US value stocks draw bargain hunters while AI fever rages

By David Randall

NEW YORK (Reuters) -As fervor for artificial intelligence sweeps Wall Street, some investors are seeking bargains in more conventional areas of the stock market.

Value stocks, typically defined as companies trading at a discount on metrics such as book value or price-to-earnings, have largely been left behind as AI put a charge into their growth-focused peers.

However, gains in some value-heavy sectors such as industrials and materials have accelerated lately. Proponents believe that’s a sign that the rally in the benchmark S&P 500 index is broadening beyond a handful of tech and growth names.

“There’s clearly an investment case for value stocks over the long term,” said Que Nguyen, chief investment officer of equities at Research Affiliates. “These companies are still very, very cheap and many of them have already gone through the difficult process of restructuring their businesses and balance sheets.”

The S&P 500 is up 7.7% in 2024 and stands at a record high. The S&P 500 Value Index is up 3.3% year-to-date, lagging the 11.6% gain in the S&P 500 Growth Index. Yet some value-heavy sector have shown signs of life in recent weeks.

The S&P 500 industrial sector rose 7.1% last month, driven by rallies in General Electric and Howmet Aerospace. The broader index gained 5.8% in that period.

The materials sector gained 6.7% in February, led by Vulcan Materials and Ecolab . Consumer discretionary, home of recent gainers such as Chiptole Mexican Grill and Ralph Lauren, rose nearly 9%.

One major draw: value stocks are relatively cheap compared to the rest of the market. The health care sector trades at 18.9 times forward earnings with energy trading at a 12.2 multiple, much less than the 20.8 forward earnings for the S&P 500 after a rally lifted the benchmark 42% from its October 2022 lows.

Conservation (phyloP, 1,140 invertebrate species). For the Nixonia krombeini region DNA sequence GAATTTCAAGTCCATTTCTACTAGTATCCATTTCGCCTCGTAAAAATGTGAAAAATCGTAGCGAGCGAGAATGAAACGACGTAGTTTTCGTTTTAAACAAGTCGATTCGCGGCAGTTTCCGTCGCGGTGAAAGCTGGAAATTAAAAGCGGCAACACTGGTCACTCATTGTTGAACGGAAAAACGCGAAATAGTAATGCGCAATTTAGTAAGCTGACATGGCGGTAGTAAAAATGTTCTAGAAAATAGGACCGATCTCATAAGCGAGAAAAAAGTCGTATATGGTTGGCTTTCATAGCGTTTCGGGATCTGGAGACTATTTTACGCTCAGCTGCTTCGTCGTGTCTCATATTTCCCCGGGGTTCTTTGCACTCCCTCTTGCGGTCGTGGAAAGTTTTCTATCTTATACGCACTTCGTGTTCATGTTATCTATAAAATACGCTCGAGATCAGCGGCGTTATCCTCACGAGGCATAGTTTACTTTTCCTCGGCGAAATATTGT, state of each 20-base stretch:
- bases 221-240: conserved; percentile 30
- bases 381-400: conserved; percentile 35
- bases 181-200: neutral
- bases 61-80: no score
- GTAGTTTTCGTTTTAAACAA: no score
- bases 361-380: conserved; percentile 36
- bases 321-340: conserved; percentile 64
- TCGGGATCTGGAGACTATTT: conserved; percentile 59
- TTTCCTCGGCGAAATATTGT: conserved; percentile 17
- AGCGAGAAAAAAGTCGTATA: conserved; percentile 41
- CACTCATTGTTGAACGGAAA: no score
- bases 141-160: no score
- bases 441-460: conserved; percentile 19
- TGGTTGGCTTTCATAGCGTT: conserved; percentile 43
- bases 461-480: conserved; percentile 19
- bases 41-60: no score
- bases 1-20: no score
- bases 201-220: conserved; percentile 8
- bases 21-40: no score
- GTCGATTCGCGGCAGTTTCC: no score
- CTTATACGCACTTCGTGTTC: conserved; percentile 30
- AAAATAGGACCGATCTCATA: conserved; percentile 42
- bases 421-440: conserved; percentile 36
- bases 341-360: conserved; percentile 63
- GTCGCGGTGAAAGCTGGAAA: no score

Michael Hunstad, Northern Trust Asset Management’s deputy chief investment officer and head of global equities, believes multiples have grown too steep for the S&P 500 and the so-called Magnificent Seven group of growth and technology stocks that have led its rally. Tesla’s drop of nearly 20% this year illustrates how quickly such stocks can reverse, he said.

“We expect to see more risk to the downside for multiples, particularly among the Mag 7,” said Hunstad, who has been increasing his positions in value-focused sectors such as healthcare and energy.

Hunstad also believes value stocks could better weather a prolonged period of elevated interest rates than growth names, as their cash flows are shorter-term and less sensitive to borrowing costs.

While investors still expect the Fed to cut rates this year, they have reduced expectations for how quickly and deeply the central bank will cut rates, as a stronger-than-expected economy could reignite inflation if monetary policy eases too soon.

Next week’s congressional testimony from Fed Chairman Jerome Powell could shed light on policymakers’ views. Investors are also awaiting U.S. employment data next Friday.

Betting against growth stocks has been dangerous over the last decade, when searing rallies in shares of companies such as Apple, Google-parent Alphabet and Meta Platforms led markets higher. The S&P 500 Value index is up about 110% over the last 10 years, compared with a nearly 235% gain in the S&P 500 Growth index.

Broader sentiment toward value has waned, by some measures. A net 13% of fund managers polled by BofA Global Research expect growth stocks to outperform value names over the next year, the highest conviction level since May 2020.

Still, some strategists argue the productivity gains promised by AI could lift all boats long-term, benefiting value stocks as well as growth shares.

Robert Robotti, chief investment officer of Robotti & Company, believes value stocks are likely to see the largest efficiency gains from adopting AI, bolstering their margins and pushing up valuations. He has increased his stake in industrial and healthcare stocks as a result.

“The application of AI is going to be across the entire company and that’s not limited to the guy selling the chip,” Robotti said. “It’s the guy buying the chip and increasing his efficiency who is going to benefit.”

(Reporting by David Randall; Editing by Ira Iosebashvili and David Gregorio)